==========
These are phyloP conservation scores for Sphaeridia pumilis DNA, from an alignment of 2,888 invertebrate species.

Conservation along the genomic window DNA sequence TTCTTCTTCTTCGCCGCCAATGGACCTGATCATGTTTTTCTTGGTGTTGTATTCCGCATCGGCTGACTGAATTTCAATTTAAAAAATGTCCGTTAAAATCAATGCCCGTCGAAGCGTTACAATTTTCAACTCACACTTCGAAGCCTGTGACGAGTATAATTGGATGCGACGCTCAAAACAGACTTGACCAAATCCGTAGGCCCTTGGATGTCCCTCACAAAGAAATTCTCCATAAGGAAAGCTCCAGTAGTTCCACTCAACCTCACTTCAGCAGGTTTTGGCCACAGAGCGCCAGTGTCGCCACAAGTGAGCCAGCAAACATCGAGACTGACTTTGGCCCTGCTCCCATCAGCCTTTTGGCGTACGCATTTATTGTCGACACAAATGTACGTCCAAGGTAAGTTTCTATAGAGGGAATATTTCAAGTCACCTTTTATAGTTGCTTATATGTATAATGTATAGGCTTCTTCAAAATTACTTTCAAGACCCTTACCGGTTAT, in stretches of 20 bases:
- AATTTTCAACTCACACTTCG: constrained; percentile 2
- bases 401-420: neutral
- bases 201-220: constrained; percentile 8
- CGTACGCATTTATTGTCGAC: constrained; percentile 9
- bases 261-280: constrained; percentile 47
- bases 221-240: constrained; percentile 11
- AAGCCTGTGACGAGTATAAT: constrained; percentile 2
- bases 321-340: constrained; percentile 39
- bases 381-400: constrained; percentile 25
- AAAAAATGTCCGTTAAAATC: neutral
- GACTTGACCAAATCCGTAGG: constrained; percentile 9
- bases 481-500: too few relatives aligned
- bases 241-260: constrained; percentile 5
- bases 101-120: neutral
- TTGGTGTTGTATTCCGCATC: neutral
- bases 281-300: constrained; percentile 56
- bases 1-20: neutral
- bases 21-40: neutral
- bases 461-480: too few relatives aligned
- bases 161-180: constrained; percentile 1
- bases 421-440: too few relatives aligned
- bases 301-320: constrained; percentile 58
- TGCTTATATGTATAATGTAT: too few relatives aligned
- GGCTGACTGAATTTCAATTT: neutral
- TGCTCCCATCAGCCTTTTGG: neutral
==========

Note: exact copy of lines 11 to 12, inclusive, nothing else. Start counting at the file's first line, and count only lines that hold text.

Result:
- bases 381-400: constrained; percentile 25
- AAAAAATGTCCGTTAAAATC: neutral